Doing Well While Doing Good: The ESOP Exit
Nearly every day, a business owner makes the personal decision to retire. That’s an easy decision to reach in principle. But the specifics? The concrete plan? Figuring that out can be overwhelming.
Let me suggest 2 things to think about.
1. Cold turkey versus gradual exit.
Do you want to unload the whole thing and walk away in one stroke? Or would it be appealing to exit in stages, taking equity value off the table as you go, reducing your workload as you prefer, while continuing to control the company until you’re ready to fully retire?
2. The impact of a sale on those around you.
A sale of your company will have a profound impact on your employees, your vendors, your professional advisors, your neighbors. Does it have to be a painful experience for them?
Exiting via an ESOP opens up a range of possibilities that simply aren’t available through other exit transactions. One of these is the opportunity to create a staged retirement plan for yourself. In the professional world – think attorneys, CPAs, etc. – the idea of working full tilt for 40 years, then suddenly stopping overnight, has gone the way of the dinosaur.
It has become the norm for professionals of a certain age to begin ramping down their workload, perhaps working on a consulting basis, while remaining active in their profession. These professionals appreciate the opportunity to continue their work while freeing up time for golf, travel, etc. The practice even has a name: phased retirement.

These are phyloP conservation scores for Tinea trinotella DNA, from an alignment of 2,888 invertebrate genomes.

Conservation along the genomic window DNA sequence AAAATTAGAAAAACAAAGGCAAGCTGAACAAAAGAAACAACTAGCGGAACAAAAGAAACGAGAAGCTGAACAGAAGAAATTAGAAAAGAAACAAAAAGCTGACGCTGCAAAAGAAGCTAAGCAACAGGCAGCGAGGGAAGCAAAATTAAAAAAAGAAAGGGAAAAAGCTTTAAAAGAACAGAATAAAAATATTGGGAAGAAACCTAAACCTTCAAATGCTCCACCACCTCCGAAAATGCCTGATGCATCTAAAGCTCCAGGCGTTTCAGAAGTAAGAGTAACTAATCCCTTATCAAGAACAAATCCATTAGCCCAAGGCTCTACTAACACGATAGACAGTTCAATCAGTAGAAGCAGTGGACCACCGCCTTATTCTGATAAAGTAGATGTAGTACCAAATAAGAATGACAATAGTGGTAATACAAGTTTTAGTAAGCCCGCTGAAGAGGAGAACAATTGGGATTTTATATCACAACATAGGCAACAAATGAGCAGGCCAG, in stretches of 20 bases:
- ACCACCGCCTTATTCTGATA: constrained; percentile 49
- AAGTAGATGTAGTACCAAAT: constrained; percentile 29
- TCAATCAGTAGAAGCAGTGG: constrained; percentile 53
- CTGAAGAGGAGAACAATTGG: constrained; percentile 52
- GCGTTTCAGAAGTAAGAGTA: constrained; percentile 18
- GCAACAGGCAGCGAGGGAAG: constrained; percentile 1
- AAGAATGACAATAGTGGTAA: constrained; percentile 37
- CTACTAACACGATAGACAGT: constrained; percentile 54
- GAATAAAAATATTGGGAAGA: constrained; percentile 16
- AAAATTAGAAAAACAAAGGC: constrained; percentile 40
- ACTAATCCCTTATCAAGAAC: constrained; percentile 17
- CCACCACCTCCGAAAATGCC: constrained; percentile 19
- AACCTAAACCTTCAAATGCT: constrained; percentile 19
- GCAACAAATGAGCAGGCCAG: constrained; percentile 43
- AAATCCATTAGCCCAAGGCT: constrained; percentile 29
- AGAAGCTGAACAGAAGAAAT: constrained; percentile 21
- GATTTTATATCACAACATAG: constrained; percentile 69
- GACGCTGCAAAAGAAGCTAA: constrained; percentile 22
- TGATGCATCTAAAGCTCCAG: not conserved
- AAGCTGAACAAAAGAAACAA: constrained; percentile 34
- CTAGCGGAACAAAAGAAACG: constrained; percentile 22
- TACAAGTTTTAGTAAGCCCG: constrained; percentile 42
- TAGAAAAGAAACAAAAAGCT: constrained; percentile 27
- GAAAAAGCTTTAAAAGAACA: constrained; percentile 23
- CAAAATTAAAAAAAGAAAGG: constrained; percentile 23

An ESOP exit offers that same kind of ramp-down to business owners. A popular path is to develop a 5-year transition plan. At the outset, the owner sells 49% of his company to the ESOP.
Over the next five years, the owner mentors and grooms successor leadership in the company, preparing them for the eventual challenge of running the company on their own. During this time, the owner will back out of day-to-day involvement in operations at his own preferred pace, perhaps stepping down as CEO in year four.
At the end of the five-year transition period, the owner sells his remaining 51% and moves into full retirement. Of course, there is no special magic to the five-year term. Based on an owner’s preference, it could be three years, or it could be ten.
Doing Well While Doing Good
Consider also what happens to his company if he sells it some other way. His business has been:
- a customer of many other local firms,
- regularly purchasing supplies and services;
- a taxpayer contributing to local government;
- an employer providing jobs to scores of individuals.
So what happens?
Doing Well While Doing Good
Too often, it is sold to a large business – often based out of state – and is soon dismantled, with many of the jobs and much of the economic activity shipped out of the community.
A friend here in San Diego told me of her own experience with this. She was the non-owner CEO of a local company that was sold to a large out of state firm. Not only was she out of a job, but within a year employment at the facility dropped from 180 to under 100.
Those outcomes – the kind that put a real dent in the local community– can be avoided if the owner exits via a sale to an ESOP. An ESOP provides large tax subsidies to support the purchase of company stock on behalf of the company’s employees.
So a business owner can use an ESOP to sell his company at full fair market value to the team that has been working for him. Special tax breaks can actually help the selling owner come out way ahead, while the local community’s economic base is kept intact. Employees keep their jobs, local vendors keep the company as a customer, and the local government maintains its tax base.
The ESOP: it’s an option that every business owner should know about.